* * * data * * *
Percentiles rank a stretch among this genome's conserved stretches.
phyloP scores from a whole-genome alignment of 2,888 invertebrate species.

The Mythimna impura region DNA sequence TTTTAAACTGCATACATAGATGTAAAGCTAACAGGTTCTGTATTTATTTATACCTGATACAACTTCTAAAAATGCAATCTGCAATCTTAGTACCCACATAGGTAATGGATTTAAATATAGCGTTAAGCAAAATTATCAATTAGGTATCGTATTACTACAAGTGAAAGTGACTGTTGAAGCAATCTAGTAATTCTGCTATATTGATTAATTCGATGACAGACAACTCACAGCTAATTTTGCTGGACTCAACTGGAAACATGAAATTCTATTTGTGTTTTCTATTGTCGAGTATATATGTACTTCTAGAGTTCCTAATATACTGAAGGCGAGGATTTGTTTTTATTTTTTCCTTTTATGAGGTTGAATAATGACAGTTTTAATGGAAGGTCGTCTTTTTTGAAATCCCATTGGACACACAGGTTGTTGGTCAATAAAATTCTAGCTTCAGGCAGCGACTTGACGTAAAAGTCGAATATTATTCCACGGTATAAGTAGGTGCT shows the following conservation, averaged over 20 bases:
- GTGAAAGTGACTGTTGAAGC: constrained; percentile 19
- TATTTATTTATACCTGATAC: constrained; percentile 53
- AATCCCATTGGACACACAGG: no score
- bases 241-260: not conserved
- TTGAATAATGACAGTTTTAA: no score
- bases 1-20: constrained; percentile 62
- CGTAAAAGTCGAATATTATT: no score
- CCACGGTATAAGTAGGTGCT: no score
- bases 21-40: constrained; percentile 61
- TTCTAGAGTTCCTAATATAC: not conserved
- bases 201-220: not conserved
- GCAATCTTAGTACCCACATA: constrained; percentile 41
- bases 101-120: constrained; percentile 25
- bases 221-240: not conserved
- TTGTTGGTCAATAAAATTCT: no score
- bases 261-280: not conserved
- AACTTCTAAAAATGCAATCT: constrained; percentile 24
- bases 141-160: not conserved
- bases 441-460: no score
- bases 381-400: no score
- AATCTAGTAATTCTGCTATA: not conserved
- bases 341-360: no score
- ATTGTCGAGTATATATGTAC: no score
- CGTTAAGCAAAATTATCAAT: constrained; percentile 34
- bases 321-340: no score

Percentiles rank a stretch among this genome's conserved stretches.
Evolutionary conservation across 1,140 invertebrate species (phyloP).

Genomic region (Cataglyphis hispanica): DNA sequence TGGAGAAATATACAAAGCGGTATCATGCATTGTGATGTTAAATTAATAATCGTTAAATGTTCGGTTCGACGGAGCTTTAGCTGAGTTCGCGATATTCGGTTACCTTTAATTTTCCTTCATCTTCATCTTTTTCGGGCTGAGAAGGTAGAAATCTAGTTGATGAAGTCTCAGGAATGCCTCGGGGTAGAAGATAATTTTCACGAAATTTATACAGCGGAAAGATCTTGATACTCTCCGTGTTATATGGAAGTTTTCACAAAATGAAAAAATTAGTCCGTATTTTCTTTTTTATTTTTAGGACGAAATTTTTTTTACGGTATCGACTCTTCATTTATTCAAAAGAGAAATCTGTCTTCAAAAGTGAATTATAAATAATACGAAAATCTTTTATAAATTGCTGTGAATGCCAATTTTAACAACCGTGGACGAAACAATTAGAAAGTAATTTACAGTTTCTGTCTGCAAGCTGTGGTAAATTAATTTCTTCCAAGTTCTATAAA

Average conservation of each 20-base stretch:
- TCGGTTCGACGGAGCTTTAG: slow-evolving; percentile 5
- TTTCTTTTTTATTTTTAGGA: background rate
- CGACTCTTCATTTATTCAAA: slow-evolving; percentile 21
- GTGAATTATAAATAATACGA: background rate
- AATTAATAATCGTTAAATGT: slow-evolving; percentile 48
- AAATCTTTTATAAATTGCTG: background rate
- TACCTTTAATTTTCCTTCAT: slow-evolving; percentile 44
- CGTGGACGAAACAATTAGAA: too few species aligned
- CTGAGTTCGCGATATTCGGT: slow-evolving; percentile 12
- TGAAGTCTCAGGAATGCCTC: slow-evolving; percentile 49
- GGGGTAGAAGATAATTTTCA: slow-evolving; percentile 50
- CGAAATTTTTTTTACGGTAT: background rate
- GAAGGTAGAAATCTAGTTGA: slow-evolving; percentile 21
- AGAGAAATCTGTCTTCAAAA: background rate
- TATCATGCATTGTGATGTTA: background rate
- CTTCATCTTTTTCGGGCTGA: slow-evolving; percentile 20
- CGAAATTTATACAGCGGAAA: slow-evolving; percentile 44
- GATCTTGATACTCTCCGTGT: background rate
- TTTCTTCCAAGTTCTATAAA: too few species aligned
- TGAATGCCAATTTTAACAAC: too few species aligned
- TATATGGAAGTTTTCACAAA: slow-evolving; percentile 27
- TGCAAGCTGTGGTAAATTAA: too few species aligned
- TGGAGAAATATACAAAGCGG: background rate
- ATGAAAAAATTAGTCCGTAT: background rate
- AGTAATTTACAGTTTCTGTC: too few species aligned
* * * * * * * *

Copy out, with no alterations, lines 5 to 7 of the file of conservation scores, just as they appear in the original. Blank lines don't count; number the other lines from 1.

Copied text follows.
- TATTTATTTATACCTGATAC: constrained; percentile 53
- AATCCCATTGGACACACAGG: no score
- bases 241-260: not conserved